Edited by Siphamandla Zondi , this book may be summed up, as one among successful contemporary texts which deserve to be gregariously welcomed, as part of ongoing epistemic efforts, contributing towards incomplete “debates about decolonization and the Africanization of knowledge” (Pp.1), by African scholars refusing to be “silenced, erased, ignored, denigrated and submerged” (Pp. 9). This book ought to be read, as a useful manual “to join the call for epistemic rebellion and disobedience” (Pp. 10) from literature expected from the decolonial library (as opposed to Paul Zeleza’s paraphrased reference in this book of the existence of a ‘colonial library’ (Pp.1). The aforesaid forms part of an epistemic quest, by African scholar-activists “to recentre Africa” (Pp.1). The cohort of contributors in this book, systematically mused about marginalized insights, from historically obscured African scholarship. The method of achieving the latter goal, aptly involved current African scholars selecting an African predecessor of their choice and addressing their oeuvre, for the purpose of ascertaining the germaneness of their philosophical ideas, to ‘decolonization’ and ‘Africanization’.
In the maiden chapter Siphamandla Zondi opens, with a pedagogic overview befitting of an editor, who goes out of his way to channel the direction of the “protracted process” (Pp. 6) of engaging issues of an “African archive” (Pp.7). Zondi’s Chapter 1 built upon the useful foundation and tone, already set by Ethiopian scholar Mammo Muchie, in the didactic foreword. Muchie stated upfront that this book was “about what African scholars and activists in the struggle for intellectual decolonization have written and said over the past few decades” (Pp. v). I support Muchie’s view, that this book ought to be “understood in the context of the long road toward the decolonization and Africanization of knowledge and education” (Pp. v). Muchie however could have avoided misspelling the name of South Africa’s pioneering female Pan-Africanist, not as Anne but as Alice Victoria Kinloch (AVK). Zondi’s Chapter 1, is an instructive overview of this book. As an opening chapter it vitally offers a historical background of Africa’s “epistemicides” (Pp.3), which support efforts following Ngugi Wa Thiong’o’s call to ‘decolonize our minds’, to liberate African minds. Zondi furthermore introduced and evoked authoritative scholars and their jargon, such as Anibal Quijano and Ramon Grosfiguel’s ‘coloniality’ (Pp.2), Boaventura de Sousa Santos’s ‘epistimicide’ (Pp.3), Lewis Gordon’s ‘geography of reason’ (Pp.3), Sabelo Ndlovu-Gatsheni’s ‘colonial matrices of power’ (Pp.4), ‘abysmal knowledge’ (Pp.4) and ‘epistemic disobedience’ (Pp.6).
Mindful of other books, also addressing epistemic ventures vis-a-vie contentious themes of ‘Decolonisation’ and ‘Africanisation’, readers are expected to differ about the strengths and weaknesses of this book. I opine that the strengths of this book, exceed its weaknesses. Part of the strengths included the realization that all contributors, provided sufficient contents in their responses to this book’s seminal questions, addressing the whereabouts of African voices, in efforts to “breaking out of the silence and liberating African discourse from the traps of Eurocentric epistemology and the tropes of the colonial library” (Pp.1). Another strength of this book is the showcasing of the promising priorities of South African research institutions, in this case namely this book’s publishers the Africa Instute of South Africa (AISA) of the Human Sciences Research Council (HSRC). It is vital to acknowledge AISA’s agreement to publish, what begun as discussions among members, of the locally founded African Decolonial Research Network (ADERN) in Pretoria, South Africa. Indeed the value of this book to ‘recentre Africa’ (Pp.1), in order to sagaciously contest the hegemony of Western epistemology, must be embraced as part of the “agency of Africa and Africans” (Pp.4), as reminded by the nationwide tertiary outcry of RhodesMustfall and Feesmustfall.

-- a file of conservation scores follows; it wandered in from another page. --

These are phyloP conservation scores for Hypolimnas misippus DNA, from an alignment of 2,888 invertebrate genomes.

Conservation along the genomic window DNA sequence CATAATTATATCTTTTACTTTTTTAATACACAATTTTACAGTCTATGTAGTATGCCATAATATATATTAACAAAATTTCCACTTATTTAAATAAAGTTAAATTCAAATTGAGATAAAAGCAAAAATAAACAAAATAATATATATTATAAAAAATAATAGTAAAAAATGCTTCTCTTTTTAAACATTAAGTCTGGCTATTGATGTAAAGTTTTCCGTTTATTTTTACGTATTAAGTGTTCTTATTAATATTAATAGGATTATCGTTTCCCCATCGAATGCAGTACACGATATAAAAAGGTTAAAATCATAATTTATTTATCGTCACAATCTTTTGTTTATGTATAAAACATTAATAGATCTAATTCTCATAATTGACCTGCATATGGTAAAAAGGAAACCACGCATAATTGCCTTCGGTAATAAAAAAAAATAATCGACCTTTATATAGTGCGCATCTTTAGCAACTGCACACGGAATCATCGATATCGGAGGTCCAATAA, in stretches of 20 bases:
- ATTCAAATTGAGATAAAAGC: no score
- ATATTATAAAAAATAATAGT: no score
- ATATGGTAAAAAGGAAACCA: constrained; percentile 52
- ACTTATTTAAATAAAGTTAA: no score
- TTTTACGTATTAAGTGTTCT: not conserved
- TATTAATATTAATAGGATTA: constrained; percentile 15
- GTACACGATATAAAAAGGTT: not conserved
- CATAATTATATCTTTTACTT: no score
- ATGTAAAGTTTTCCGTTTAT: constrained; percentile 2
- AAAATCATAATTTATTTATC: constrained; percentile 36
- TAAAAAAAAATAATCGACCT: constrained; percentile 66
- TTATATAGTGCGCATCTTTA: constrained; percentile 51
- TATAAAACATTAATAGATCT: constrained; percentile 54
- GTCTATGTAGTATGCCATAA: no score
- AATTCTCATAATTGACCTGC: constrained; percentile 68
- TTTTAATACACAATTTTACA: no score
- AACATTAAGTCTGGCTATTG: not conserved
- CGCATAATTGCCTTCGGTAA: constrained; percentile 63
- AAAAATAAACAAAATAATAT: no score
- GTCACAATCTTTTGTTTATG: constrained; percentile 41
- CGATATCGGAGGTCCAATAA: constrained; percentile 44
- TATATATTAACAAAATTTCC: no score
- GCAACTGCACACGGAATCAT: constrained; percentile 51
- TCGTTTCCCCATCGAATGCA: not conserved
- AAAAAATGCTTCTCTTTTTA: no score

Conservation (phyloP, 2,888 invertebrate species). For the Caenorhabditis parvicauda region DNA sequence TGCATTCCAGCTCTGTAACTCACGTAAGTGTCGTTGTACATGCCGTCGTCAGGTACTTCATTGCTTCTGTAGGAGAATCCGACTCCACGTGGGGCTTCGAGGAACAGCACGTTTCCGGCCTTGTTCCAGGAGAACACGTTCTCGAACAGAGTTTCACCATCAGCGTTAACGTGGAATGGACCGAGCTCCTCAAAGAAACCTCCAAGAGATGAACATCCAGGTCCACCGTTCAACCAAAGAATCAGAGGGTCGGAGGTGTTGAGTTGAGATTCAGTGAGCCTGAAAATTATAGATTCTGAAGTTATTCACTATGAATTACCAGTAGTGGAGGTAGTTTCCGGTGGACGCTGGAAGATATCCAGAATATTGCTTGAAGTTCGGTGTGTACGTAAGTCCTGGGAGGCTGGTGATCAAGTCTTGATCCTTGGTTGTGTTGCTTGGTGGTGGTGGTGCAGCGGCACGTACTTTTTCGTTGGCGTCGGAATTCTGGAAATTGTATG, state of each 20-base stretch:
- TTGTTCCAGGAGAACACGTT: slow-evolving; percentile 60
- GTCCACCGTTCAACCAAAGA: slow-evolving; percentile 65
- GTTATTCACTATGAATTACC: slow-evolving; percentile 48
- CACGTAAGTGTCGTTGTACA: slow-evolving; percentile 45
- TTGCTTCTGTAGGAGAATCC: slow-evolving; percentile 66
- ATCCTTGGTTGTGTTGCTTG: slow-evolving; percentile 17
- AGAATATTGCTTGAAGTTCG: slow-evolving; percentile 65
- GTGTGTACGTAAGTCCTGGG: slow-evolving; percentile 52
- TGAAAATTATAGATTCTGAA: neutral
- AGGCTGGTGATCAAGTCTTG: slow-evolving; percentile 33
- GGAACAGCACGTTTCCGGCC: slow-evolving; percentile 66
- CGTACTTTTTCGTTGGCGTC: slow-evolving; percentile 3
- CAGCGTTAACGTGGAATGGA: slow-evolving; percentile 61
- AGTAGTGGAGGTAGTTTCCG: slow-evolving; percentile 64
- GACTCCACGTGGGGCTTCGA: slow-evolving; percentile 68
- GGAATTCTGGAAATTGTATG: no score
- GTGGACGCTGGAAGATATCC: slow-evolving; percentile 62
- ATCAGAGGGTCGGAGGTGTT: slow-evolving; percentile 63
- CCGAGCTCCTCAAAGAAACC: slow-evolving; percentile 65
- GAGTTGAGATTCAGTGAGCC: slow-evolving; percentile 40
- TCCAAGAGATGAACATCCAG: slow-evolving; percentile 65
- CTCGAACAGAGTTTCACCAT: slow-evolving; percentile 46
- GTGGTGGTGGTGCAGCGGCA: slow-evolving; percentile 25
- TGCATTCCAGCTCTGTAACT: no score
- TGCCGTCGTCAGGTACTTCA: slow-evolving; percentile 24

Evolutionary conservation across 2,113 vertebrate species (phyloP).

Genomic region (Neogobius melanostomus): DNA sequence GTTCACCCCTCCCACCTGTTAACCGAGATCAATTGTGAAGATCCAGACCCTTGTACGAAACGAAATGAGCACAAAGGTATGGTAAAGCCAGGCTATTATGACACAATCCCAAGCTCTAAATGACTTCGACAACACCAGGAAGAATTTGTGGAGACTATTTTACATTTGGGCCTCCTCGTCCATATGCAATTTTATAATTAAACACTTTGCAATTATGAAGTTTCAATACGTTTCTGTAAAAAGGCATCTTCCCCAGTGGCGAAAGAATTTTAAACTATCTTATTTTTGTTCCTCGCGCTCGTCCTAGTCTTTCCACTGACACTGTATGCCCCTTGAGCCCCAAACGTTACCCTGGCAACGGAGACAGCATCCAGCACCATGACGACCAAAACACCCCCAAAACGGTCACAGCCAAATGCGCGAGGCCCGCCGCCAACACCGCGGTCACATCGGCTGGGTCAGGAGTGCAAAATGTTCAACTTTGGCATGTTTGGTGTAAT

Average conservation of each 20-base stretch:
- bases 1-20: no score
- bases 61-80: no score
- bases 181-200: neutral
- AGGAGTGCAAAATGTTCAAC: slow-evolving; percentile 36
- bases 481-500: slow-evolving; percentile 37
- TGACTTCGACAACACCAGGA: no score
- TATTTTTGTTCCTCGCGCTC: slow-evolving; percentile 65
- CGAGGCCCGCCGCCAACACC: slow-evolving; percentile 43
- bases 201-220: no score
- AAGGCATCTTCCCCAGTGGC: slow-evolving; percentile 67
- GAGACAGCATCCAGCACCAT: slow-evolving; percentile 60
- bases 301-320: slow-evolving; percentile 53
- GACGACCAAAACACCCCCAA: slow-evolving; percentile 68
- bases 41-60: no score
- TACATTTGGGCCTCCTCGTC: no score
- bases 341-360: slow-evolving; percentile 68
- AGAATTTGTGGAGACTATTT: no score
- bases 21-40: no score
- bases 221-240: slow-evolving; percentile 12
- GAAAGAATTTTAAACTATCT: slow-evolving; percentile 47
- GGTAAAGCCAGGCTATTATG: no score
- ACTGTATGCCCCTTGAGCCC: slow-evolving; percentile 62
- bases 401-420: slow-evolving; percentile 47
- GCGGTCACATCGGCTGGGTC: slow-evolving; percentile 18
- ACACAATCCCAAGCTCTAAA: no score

On the basis that no book can be perfect, the weaknesses of this book similar to its strengths may expectedly differ, amongst its readers. Whatever other critics may say, for me the gravest weakness of this book was its gender imbalance. Having read how South Africa’s AVK (Pp. v) and the South African born author (who later became a citizen of Botswana) Bessie Head (Pp.7) were fleetingly evoked, in this book’s opening sections yet in the looming chapters, only Kenya’s Wangari Maathai was engaged, left me troubled. Being mindful of my locus of enunciation as a South African black male scholar, such sparse reference to especially black South African woman amongst women from elsewhere in Africa, left the impression that Zondi, as the editor of this book fell into the pitfall of privileging patriarchal views of African voices, at the expense of the continually obscured matriarchal views. Overall, I highly recommend this book.
Article by Dr Tshepo Mvulane Moloi
Postdoctoral Research Fellow at Johannesburg Institute of Advanced Study (JIAS).